The face of poverty is changing. This woman is feeding more mouths than ever
The face of hunger is changing in London, Ont., as more people are feeling the effects of food insecurity close to home.
Londoners working on the frontlines of the food crisis are seeing record numbers of need as food prices soar. At the Ark Aid Mission, the need for food has more than doubled over the pandemic. Now, about 150 people come for lunch and 200 for supper. Just a couple of years ago, around 60 people would stop by for a meal, staff said.
The increase concerns Amy Ford, who works as food and nutrition manager at the Ark Aid Street Mission. She’s seen the effects of food insecurity firsthand, and more people grapple with rising expenses.
“I have seen hunger change a lot in London,” said Ford, who started volunteering at the mission more than 20 years ago before joining the staff this fall. “I think that poverty and homelessness and hunger is just expanding to so many more people.”
Despite inflation slowing, food keeps getting more expensive. In fact, it’s rising at its fastest pace since 1981 — and more people are feeling the pinch.
The result is hundreds of different faces in need of emergency remedies for hunger.
“People may not realize that some folks who eat here actually have jobs, and they just don’t make enough money to pay for all of the things that are required for life,” said Ford, who added seasonal jobs, inflation, job loss, barriers related to disabilities and break-ups are just some of the reasons she’s heard of for people needing a meal.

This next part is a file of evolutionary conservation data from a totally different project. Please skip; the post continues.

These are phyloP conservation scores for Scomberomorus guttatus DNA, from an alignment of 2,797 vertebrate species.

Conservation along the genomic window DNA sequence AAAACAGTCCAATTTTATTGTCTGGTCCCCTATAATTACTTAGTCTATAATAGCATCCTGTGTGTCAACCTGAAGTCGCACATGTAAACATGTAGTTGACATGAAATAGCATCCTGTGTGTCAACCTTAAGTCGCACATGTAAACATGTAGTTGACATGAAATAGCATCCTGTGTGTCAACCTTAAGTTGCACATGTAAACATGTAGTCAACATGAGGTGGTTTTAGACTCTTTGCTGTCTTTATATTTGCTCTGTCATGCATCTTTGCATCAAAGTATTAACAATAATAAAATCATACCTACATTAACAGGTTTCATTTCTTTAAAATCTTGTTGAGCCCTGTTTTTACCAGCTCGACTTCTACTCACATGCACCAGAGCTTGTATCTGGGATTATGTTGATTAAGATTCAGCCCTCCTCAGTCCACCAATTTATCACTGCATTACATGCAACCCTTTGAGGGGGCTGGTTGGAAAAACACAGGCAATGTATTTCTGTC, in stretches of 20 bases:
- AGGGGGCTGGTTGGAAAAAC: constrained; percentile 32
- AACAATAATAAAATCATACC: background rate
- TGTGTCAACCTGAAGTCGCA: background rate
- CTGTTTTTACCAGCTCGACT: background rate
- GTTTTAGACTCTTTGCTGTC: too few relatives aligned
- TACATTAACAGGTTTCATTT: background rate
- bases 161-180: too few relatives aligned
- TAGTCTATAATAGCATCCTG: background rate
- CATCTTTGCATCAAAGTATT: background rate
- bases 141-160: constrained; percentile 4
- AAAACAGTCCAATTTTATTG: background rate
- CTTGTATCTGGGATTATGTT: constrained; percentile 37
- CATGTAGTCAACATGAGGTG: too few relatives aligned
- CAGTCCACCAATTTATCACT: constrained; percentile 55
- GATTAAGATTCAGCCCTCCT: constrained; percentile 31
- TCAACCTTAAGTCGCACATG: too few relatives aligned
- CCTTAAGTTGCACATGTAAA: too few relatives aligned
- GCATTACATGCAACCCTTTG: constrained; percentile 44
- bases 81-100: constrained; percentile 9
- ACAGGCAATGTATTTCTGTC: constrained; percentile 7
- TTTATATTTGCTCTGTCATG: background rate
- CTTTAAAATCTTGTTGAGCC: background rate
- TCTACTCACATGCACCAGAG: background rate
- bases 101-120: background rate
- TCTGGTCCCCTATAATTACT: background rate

People who were just getting by really aren’t anymore, she said.
“We also hear about, unfortunately, families that don’t have enough. Sometimes the children will be able to eat, but the parents have to come and grab a bite, and that’s always really heartbreaking.”
Food insecurity has hit record territory this year in London, with 20,000 people unable to afford food, according to the London Food Bank.
Ark Aid provides daily meals out of their temporary location at First Baptist Street at 568 Richmond Street, along with laundry and clothing facilities, while their Dundas Street building is under renovation.
Food insecurity in London is a problem Ford said needs to be tackled from a two-prong approach — with emergency solutions to immediate needs as well as systems-based thinking leading to bigger solutions that could “eliminate the need for non-profits to be feeding people because our city is thriving in such a way that people are able to have access to food in more dignified ways.”
‘It’s all connected’
Combating food insecurity led Ford to Ottawa last week to attend Hunger on the Hill with farmers, nutritionists, researchers and advocates from across Canada with the Canadian Foodgrains Bank.
On CBC’s Afternoon Drive, Gordon Janzen of the Canadian Foodgrains Bank said “It’s been a particularly difficult year in terms of global food security” with the number of people experiencing crisis levels of hunger globally increasing by 40 million people to 193 million.
While the focus of Ford’s advocacy work was global, she saw a strong link to hunger in London.
“We do have a global food system, and what happens in other countries does affect what happens here,” she said.
“Hunger, regardless if it happens down the street or far away to a place I’ve never been, is an injustice. And as Canadians, we need to do something about it. For me, it’s all connected.”